Langley’s Shawn and Paula Murphy, the defending world fast draw champions, returned to competition on June 4, winning trophies in the men’s and women’s divisions at the World Fast Draw Association (WFDA) contest in Sturgis, South Dakota. (Special to Langley Advance Times)

Langley’s Shawn and Paula Murphy, the defending world fast draw champions, returned to competition on June 4, winning trophies in the men’s and women’s divisions at the World Fast Draw Association (WFDA) contest in Sturgis, South Dakota. (Special to Langley Advance Times)

VIDEO: A long-awaited return to competition by Langley quick draw champions nets trophies

Shawn and Paula Murphy last crossed the border for a competition in 2019

After several years of a pandemic shutdown that halted cross-border quick draw contests, Langley’s husband-and-wife team of Shawn and Paula Murphy returned to competition, winning trophies in the men’s and women’s divisions at the World Fast Draw Association (WFDA) contest in Sturgis, South Dakota.

Both placed fourth overall in their respective divisions at the June 4 event.

It had been awhile since the couple, the defending world champions, were able to compete in a cross-border contest.

“The last year we travelled was 2019,” Shawn recalled.

“Basically, all cross-border traffic [to compete] was cancelled.”

READ ALSO: Langley couple are the fastest guns in the world

To stay sharp during the shutdown, the Murphys practiced at Langley’s Thunderbird Fast Draw Club when pandemic restrictions began to ease, getting back to their usual routine of once-a-week sessions.

“For Canadians, it’s about as good as it gets,” Shawn noted.

“In the U.S., a lot of people practice daily because they have different gun laws,” he explained, which allow them to practice daily with the sport’s old-style revolvers that shoot wax bullets, shooting as many as 100 rounds a session.

Still, practicing, however frequently, is nothing like international-level competition against the fastest draws in the world.

“You get a lot more nerves than if you were going to competitions regularly,” Shawn admitted, adding “if you miss a couple of years like we did, its like starting all over again.”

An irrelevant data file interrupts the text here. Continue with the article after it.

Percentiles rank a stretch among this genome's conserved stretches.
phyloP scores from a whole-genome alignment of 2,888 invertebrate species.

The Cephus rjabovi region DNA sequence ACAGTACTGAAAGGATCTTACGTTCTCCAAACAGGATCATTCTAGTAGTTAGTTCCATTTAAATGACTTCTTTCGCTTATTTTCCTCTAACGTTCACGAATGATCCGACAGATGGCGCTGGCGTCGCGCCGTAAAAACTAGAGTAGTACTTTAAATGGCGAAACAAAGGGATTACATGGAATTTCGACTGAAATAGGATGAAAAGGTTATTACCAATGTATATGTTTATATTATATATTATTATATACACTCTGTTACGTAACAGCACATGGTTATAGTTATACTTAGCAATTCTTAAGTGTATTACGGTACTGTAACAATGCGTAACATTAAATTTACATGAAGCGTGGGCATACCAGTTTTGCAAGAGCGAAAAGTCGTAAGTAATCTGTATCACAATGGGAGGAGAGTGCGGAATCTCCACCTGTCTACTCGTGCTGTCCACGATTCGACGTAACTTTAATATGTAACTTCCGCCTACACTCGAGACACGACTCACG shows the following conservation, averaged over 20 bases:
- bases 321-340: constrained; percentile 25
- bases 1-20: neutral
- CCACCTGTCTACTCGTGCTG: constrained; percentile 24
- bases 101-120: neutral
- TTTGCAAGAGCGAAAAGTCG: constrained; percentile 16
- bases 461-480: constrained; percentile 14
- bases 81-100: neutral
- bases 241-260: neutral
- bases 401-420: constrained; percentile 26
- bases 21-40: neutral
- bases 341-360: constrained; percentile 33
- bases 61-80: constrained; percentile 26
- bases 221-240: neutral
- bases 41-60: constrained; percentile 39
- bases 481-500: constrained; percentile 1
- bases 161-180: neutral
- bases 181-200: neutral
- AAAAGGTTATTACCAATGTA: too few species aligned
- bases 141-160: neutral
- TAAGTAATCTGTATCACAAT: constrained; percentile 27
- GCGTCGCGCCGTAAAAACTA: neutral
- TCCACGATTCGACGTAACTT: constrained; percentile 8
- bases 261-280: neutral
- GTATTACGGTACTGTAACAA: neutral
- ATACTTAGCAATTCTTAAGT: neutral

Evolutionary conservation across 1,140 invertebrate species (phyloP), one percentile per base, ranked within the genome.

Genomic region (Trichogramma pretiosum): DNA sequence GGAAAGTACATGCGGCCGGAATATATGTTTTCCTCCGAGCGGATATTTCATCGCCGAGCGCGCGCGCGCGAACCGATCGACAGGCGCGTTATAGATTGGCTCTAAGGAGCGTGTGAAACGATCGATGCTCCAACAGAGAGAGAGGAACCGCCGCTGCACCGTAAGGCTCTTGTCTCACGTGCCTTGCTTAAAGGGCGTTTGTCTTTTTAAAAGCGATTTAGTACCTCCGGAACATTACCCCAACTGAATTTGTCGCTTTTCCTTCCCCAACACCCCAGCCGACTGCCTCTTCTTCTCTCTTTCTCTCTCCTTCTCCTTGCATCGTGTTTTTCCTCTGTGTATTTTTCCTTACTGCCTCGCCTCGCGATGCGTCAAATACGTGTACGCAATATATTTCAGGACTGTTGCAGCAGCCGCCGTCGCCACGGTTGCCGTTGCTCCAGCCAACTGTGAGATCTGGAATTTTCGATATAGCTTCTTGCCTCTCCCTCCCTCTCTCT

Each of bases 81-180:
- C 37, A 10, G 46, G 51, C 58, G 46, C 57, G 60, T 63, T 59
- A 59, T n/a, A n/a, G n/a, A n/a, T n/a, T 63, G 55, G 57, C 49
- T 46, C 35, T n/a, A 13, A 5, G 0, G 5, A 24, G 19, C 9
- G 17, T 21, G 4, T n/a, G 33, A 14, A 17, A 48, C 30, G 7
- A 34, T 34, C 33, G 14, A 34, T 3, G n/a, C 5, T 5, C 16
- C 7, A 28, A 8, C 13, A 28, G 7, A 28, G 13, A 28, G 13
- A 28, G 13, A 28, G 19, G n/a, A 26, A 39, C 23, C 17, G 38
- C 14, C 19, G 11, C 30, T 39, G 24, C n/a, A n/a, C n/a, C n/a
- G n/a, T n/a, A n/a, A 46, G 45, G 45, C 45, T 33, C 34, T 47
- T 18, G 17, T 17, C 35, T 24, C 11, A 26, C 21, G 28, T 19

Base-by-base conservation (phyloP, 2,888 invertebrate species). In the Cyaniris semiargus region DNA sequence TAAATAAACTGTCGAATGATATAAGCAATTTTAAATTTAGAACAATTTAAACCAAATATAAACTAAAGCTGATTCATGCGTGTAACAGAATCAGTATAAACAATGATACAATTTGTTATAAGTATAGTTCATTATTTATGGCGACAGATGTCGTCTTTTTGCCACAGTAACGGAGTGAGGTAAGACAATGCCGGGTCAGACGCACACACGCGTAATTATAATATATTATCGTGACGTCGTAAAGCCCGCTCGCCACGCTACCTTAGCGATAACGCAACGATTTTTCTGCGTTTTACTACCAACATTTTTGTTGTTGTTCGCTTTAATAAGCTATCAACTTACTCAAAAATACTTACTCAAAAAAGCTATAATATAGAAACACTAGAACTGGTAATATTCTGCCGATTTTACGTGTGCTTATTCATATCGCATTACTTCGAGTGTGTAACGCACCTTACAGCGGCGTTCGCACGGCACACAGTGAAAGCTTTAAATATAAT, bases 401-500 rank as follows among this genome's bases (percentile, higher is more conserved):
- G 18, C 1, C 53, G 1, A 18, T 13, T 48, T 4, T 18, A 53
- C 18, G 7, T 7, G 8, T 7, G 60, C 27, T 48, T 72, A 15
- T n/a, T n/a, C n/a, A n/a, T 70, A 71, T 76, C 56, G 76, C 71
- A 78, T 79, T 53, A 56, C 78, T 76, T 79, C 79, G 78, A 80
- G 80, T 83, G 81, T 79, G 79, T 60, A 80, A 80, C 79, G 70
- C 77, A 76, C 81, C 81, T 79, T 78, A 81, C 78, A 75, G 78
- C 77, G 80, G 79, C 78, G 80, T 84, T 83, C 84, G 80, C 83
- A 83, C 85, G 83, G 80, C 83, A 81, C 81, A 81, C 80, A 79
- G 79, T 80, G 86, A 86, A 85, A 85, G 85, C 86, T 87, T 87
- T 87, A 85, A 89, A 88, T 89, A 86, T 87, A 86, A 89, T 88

He described the sport as “90 per cent mental and 10 per cent muscle memory.”

“It was actually fun to be able to go down again,” Shawn remarked.

“The surprising part was, it was the easiest crossing that we’ve ever experienced. There was no hassle.”

It was one of their smoothest cross-border trips, both entering the U.S. and returning to Canada with all the necessary paperwork to transport their pistols.

There were questions, however, from Canadian and American border guards, about the possible impact of the just-announced federal government plan to tighten gun laws.

READ ALSO: National handgun freeze key feature of federal Liberals’ new firearm-control bill

Among other measures, the firearm-control legislation tabled by the federal Liberals would impose a national freeze on importing, buying or selling handguns.

Shawn said it appears to mean the Thunderbird Fast Draw Club won’t be able to sign up new members, because they won’t be able to equip them.

“If any of our equipment breaks, down we won’t be able to replace them,” Shawn predicted.

He said the club has lobbied the federal government, to no avail.

“The government basically has a deaf ear,” Shawn commented.

Thunderbirds are scheduled to appear in the Aldergrove Canada Day parade, and later will host a provincial fast draw championship at the Aldergrove Fair on July 16.


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